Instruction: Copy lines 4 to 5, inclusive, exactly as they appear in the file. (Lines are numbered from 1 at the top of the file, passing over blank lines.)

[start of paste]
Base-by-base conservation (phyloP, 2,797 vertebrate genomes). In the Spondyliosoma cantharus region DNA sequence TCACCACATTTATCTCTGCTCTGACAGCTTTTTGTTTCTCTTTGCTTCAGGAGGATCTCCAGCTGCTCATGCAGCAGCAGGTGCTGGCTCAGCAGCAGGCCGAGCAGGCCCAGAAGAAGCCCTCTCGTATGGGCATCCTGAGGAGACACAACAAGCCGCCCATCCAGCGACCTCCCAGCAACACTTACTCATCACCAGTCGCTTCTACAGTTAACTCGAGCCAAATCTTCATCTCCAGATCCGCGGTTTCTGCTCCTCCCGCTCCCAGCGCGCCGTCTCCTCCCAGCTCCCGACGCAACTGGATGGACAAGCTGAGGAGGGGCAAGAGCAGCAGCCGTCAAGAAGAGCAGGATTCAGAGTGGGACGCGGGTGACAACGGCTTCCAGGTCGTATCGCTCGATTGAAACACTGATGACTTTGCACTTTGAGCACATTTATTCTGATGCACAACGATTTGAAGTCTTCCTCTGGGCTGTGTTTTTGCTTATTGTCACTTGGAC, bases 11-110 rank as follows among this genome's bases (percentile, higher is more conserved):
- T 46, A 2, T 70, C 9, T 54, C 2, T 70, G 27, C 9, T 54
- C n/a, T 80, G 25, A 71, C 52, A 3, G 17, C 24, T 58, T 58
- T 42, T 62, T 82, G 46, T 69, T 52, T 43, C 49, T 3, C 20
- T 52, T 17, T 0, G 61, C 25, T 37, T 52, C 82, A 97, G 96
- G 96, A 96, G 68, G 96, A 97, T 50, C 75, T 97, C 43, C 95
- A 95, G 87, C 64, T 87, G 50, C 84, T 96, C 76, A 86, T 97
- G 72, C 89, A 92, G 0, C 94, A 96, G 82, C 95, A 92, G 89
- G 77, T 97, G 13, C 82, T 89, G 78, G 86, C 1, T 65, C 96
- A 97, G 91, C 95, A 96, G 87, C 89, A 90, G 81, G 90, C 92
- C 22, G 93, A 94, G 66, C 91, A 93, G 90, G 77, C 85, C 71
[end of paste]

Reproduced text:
- T 42, T 62, T 82, G 46, T 69, T 52, T 43, C 49, T 3, C 20
- T 52, T 17, T 0, G 61, C 25, T 37, T 52, C 82, A 97, G 96